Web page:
• Staff members at the US Senate have indicated that they will try to work with the US House of Representatives during the lame duck session of Congress in an effort to pass a unified bill aimed at caller ID spoofing. In February 2010, the Senate passed S. 30, the Truth In Caller ID Act, introduced by Sen. Bill Nelson, D-Fla., which would prohibit the practice of spoofing caller ID information with the intent to defraud or harm. The bill was referred to the House on February 24, 2010. On March 3, 2010, Rep. Eliot Engel, D-NY, introduced similar legislation in HR 1258, also called the Truth in Caller ID Act, which was passed on April 14, 2010, and referred to the Senate the next day. The House bill differs somewhat from the Senate version, in that it recognizes that some legitimate business services change caller ID information, and it directs the FCC to implement rules that would allow those services to continue doing so.
  • The New York Bar Association has released Ethics Opinion 843 which states that it is permissible for lawyers to access social networking websites to collect damaging information on opposing parties in lawsuits. The Committee on Professional Ethics concluded that attorneys in litigation can access the public pages of another party’s site to obtain information about that person insofar as that site is accessible to all members of the network. The panel also held, however, that lawyers may not deceptively “friend” someone, or cause someone else to do so, in order to get information. The Opinion is available here.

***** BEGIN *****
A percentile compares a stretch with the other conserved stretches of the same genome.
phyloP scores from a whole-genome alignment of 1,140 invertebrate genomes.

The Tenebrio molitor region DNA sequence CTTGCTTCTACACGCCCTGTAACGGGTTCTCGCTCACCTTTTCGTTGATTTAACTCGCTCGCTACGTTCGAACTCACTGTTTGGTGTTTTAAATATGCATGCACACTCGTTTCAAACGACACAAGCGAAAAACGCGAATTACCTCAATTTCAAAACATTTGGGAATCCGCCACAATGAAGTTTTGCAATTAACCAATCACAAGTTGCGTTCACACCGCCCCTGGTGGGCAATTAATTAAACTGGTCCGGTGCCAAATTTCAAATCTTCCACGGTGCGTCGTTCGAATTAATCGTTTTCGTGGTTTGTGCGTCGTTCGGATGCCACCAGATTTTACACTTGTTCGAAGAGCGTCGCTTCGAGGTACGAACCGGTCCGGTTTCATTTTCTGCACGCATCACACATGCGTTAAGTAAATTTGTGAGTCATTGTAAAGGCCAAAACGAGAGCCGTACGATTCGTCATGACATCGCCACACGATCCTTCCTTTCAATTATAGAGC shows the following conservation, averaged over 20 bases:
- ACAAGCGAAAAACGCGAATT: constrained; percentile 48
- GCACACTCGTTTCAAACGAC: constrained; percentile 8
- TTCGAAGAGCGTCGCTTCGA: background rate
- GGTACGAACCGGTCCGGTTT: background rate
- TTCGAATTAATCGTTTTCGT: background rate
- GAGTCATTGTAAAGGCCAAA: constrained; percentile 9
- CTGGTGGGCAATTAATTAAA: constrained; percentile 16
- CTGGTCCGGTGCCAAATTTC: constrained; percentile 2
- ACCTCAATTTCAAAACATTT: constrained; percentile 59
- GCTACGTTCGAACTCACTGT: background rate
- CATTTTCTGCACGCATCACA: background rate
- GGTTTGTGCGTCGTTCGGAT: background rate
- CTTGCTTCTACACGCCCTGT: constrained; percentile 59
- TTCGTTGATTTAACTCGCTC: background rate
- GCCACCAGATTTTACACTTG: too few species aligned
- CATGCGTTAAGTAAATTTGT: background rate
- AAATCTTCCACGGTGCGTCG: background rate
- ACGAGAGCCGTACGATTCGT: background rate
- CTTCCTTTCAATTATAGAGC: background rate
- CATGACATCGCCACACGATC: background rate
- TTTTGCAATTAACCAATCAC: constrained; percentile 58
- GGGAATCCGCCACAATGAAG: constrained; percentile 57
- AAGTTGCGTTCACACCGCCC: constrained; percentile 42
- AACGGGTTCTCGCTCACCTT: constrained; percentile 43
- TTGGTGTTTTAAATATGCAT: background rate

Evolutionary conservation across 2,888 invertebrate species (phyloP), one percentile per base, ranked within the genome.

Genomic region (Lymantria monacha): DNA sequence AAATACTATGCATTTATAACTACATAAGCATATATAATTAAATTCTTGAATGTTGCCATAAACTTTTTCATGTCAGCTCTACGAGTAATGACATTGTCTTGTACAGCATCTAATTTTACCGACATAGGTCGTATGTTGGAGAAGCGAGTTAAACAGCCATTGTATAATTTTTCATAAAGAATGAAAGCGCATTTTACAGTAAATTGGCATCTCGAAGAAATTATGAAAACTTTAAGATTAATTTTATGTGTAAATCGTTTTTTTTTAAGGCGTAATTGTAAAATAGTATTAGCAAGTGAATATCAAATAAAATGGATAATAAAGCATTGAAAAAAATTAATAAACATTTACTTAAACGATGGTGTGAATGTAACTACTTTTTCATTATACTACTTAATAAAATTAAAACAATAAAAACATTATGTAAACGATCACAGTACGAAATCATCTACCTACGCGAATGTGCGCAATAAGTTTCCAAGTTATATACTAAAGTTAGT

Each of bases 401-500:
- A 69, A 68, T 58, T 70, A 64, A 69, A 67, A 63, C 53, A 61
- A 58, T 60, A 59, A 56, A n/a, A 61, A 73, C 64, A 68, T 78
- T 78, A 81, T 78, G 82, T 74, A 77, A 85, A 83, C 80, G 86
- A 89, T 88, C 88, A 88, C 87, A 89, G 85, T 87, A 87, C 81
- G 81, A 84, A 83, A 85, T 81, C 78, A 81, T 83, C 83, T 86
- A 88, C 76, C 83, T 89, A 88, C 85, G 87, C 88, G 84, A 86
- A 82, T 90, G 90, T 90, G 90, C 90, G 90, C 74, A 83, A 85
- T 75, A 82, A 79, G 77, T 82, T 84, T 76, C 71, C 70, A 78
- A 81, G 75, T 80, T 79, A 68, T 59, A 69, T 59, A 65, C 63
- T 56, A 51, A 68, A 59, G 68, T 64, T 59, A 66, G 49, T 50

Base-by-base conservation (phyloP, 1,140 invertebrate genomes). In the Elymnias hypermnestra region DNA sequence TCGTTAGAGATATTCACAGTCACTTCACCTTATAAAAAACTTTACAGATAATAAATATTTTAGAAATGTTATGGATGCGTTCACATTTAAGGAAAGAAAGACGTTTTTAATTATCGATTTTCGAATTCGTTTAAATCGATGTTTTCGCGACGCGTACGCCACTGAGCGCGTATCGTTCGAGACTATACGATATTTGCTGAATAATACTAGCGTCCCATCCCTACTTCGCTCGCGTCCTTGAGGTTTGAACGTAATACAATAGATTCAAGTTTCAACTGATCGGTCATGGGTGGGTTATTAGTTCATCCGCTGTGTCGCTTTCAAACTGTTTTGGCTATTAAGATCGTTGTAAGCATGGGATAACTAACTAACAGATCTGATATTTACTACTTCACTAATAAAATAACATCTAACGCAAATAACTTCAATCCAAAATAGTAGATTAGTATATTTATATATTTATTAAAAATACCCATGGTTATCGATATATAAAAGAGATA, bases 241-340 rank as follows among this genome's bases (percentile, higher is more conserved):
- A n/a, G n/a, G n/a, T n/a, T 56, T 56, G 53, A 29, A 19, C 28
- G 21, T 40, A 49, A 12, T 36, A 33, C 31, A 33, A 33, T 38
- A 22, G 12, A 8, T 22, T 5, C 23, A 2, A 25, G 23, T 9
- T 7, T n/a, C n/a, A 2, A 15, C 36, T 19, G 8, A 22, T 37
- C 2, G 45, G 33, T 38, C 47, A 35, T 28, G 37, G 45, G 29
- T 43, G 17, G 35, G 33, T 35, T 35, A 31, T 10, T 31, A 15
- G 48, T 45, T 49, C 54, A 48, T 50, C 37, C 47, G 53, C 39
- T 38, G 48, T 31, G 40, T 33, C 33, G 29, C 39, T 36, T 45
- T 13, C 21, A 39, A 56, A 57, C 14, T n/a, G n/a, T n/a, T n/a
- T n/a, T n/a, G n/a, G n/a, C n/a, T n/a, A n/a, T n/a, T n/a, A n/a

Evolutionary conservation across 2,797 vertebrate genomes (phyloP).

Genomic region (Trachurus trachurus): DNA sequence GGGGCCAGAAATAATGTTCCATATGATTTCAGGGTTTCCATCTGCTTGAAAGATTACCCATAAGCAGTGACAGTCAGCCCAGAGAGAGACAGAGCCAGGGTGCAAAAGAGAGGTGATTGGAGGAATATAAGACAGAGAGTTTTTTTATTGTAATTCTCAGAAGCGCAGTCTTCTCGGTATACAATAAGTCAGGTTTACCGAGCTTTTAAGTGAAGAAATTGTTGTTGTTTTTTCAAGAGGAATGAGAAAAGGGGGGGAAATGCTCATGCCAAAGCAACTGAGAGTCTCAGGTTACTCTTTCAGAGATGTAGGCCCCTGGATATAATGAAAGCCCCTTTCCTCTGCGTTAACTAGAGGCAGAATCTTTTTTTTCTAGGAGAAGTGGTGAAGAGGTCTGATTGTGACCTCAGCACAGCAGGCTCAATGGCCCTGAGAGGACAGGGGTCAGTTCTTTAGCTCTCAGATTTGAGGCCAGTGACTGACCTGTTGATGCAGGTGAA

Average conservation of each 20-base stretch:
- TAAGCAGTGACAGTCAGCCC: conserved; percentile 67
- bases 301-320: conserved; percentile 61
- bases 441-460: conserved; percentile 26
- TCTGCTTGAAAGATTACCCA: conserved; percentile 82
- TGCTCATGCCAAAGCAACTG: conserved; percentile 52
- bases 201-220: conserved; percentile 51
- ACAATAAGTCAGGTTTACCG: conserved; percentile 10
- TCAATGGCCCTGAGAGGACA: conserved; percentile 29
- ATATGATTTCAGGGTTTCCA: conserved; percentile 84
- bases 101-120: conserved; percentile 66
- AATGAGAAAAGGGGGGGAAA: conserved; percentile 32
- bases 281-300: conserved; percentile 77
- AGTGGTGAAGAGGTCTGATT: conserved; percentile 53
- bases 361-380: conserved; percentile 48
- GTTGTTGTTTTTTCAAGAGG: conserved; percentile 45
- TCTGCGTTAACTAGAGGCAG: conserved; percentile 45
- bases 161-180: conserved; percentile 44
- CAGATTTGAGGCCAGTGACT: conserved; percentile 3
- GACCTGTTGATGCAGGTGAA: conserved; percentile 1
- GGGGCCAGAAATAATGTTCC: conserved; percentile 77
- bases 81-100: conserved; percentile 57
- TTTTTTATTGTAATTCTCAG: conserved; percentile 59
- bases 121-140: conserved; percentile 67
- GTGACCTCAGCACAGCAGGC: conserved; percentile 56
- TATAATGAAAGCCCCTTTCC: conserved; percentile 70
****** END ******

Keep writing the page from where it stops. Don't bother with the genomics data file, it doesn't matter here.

• Further developments have occurred in a case we reported in the August 9, 2010 edition: On September 13, 2010, Mark S. Haltzman, attorney for the Pennsylvania high school student who alleges that school district employees spied on him via a school-provided laptop, filed a motion seeking more than $330,000 in attorney fees and costs. The motion was filed after a judge for the US District for the Eastern District of Pennsylvania ruled that the Lower Merion School District must pay the plaintiff’s fees and costs related to the entry of a preliminary injunction prohibiting the school district from remotely activating the webcams or purchasing any software, hardware, or technology to facilitate remote activation. The alleged surveillance came to light last November, when the assistant principal of Harriton High School reportedly told the student that the school district believed he had engaged in improper behavior at home. The motion to certify the class, to be composed of students who were provided school laptops and their families, remains pending. Robbins v. Lower Merion School District, et al., No. 10-0665 (E.D. Pa.).